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Sexual Health

STIs: Syphilis
What is syphilis?

Syphilis is an STI that was first described during the 15th century. It is caused by the bacterium Treponema pallidum, which enters the body through mucous membranes or broken skin. If untreated, the disease progress through four stages, each with its own symptoms. Untreated syphilis can lead to severe health problems including death.

How is syphilis transmitted?

Syphilis is transmitted through direct contact with a syphilis sore or rash. The sore appears at the site of sexual contact. Sore transmission can occur during vaginal, anal, or oral sex. It can also occur during kissing.

An infected mother can transmit syphilis to her child during pregnancy or childbirth. Syphilis can cause severe birth defects and death of the fetus.

Is syphilis common?

In 2002, there were 32,000 cases of syphilis in primary and secondary stages reported in the United States. Most of these infections occurred in persons 20-39.

It is well-known that Marion County experienced a significant syphilis outbreak in 1998-1999, when the incidence rate reached 50 per 100,000. In 2004, the incidence rate of syphilis was lower at 1 per 100,000.

What are the symptoms of syphilis?

Some people do not notice symptoms, but they are still be at risk for late-stage complications. Symptoms depend on the stage of the disease. These symptoms might include:

Primary Stage
The primary stage of syphilis is typically characterized by the appearance of a single sore (chancre), though more than one chancre can appear. The sore(s) can appear in the genitals, in the vagina, on the cervix, lips, mouth, or anus. A chancre is usually firm, round, small, and painless sore that appears within 90 days of exposure to the bacterium and last 3 to 6 weeks before healing on its own. Even though the sore heals without treatment, the infection will continue to progress to the next stage.

Secondary Stage
The secondary stage of syphilis develops 2 to 8 weeks after a person is infected. Symptoms during this stage can include a skin rash, appearing as rough, red, or reddish brown spots on the palms of the hands and/or the bottoms of the feet. A syphilis rash, however, can have different appearances and occur on different parts of the body. Sometimes the rash is so mild that it is not noticed. In addition to rashes, persons in the secondary stage of syphilis might experience fever, swollen lymph glands, sore throat, patchy hair loss, headaches, weight loss, muscle aches, and fatigue. The symptoms of secondary syphilis will go away without treatment, but the infection will continue to progress; and secondary symptoms can recur.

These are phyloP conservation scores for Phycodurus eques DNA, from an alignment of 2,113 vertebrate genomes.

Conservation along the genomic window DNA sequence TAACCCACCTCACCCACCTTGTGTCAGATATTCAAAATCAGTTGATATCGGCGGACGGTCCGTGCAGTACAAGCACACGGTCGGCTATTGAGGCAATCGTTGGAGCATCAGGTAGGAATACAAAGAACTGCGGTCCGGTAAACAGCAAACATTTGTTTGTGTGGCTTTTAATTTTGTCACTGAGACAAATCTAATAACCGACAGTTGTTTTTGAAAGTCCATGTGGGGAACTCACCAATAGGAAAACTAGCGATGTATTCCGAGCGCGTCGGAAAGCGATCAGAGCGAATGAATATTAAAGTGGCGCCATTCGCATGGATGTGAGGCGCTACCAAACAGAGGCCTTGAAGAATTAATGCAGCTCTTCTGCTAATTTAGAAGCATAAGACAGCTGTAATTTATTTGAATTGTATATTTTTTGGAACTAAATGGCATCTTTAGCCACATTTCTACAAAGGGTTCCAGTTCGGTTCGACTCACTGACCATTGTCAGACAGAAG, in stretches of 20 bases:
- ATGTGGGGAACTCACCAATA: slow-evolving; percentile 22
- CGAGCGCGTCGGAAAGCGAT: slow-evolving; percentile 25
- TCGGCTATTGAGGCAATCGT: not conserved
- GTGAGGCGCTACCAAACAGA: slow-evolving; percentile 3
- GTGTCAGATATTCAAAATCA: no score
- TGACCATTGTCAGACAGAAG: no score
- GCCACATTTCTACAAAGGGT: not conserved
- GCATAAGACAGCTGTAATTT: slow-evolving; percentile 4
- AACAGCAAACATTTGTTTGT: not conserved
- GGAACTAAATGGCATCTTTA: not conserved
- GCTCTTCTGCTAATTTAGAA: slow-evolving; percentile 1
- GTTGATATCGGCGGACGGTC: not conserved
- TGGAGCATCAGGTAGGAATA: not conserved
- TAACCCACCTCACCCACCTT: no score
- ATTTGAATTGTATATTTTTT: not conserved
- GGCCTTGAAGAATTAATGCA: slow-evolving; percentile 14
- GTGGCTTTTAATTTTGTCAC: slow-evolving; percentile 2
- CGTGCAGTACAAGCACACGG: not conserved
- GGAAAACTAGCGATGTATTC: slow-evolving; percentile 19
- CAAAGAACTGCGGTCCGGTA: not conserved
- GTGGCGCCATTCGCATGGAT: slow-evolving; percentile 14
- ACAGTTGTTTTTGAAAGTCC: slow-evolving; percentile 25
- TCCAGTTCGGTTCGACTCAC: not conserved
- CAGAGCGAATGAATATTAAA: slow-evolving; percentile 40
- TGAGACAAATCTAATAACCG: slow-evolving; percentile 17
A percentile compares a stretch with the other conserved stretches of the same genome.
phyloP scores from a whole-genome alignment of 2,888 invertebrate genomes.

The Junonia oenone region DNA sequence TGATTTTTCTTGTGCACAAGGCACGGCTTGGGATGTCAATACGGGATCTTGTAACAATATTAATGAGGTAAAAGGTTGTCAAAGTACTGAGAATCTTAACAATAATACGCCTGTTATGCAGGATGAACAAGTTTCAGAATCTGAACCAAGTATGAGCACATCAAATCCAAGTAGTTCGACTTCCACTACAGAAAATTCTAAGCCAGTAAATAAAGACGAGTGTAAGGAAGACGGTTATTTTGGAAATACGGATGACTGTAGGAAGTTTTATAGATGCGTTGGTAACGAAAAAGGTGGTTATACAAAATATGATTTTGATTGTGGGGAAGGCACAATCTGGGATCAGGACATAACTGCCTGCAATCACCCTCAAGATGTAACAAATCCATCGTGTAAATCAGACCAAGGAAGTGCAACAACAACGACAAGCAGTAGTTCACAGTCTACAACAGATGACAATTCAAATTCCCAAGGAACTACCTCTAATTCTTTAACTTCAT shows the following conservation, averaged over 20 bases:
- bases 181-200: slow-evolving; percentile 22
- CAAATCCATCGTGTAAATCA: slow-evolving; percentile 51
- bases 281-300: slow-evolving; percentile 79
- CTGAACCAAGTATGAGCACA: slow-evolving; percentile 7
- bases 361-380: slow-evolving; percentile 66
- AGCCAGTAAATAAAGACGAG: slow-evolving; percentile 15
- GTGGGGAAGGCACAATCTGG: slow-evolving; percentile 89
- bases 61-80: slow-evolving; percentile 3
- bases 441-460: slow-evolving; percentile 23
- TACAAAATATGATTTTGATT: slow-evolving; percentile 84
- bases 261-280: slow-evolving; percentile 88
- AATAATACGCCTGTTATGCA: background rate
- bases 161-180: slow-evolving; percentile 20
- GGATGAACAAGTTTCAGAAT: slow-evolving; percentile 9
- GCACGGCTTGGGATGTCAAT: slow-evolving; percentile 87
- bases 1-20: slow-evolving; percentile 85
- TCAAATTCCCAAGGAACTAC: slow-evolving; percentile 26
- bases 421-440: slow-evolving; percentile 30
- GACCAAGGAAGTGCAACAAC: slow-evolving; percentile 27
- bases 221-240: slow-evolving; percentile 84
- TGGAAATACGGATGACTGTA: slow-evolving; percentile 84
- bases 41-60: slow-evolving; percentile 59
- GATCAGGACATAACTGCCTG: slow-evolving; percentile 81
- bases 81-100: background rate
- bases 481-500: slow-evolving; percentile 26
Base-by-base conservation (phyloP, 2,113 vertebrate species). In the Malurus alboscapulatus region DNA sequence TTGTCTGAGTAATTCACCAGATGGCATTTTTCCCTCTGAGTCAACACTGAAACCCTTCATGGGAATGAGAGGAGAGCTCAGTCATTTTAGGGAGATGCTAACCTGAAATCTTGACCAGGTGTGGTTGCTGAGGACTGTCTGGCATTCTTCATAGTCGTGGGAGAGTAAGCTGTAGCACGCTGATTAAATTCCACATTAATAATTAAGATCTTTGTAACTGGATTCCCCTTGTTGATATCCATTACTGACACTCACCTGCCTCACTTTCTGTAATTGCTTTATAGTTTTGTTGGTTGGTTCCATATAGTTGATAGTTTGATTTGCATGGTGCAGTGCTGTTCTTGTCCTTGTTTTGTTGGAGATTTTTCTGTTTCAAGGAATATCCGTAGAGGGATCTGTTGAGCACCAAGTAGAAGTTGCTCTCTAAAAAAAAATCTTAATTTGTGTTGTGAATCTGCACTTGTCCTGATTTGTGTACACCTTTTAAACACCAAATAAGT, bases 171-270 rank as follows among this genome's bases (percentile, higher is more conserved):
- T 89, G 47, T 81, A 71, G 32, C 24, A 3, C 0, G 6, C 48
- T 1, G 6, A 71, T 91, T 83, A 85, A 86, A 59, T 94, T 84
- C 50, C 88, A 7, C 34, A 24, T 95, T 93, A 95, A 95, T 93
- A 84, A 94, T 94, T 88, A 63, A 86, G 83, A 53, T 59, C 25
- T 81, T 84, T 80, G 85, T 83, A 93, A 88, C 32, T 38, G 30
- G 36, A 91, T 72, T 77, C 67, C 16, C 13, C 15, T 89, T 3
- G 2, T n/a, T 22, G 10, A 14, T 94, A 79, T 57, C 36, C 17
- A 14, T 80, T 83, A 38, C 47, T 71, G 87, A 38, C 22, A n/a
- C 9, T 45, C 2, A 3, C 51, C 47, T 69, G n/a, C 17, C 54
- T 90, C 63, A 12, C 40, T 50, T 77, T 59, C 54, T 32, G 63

Latent Stage
Syphilis can remain dormant in the body for many years, typically between the secondary and late stages. During this time, symptoms are not present; but the infection remains in your body is infectious to sex partners.

Late Stage
The late stage of syphilis can occur anywhere from 2 to 30 years after initial infection. During this stage, damage can occur to the brain, nerves, eyes, heart, blood vessels, liver, bones, and joints. The damage may not show up for many years. In this late stage, as a result of the damage, a person might experience uncoordinated muscle movements, paralysis, numbness, gradual blindness, and dementia. The damage syphilis can cause to internal organs can result in death. A person is not usually infectious at this stage.

How is syphilis diagnosed?

A blood test "RPR" is done to detect syphilis. The RPR is a quantitative test and in early infection the titer (number) increases. After a period of time, the titer declines and may return to 0 (negative). If the RPR is positive, a confirmatory test "FTA" is also done.

Once an FTA is positive on an individual, it does not revert to a negative result. Someone with a negative RPR may have a positive FTA due to an old infection (treated or untreated).

How is syphilis treated?

The preferred treatment for syphilis is an injection of Penicillin. Early stages of the infection (less than one year) require 1 shot. Later stages require 3 injections 1 week apart over a 3 week period. If an individual is allergic to Penicillin, oral antibiotics may be prescribed.

Reporting

Indiana state law requires that syphilis infection be reported to the Indiana State Department of Health. Trained health department workers may contact the individual diagnosed with syphilis infection to ensure treatment of the reported person and their contacts.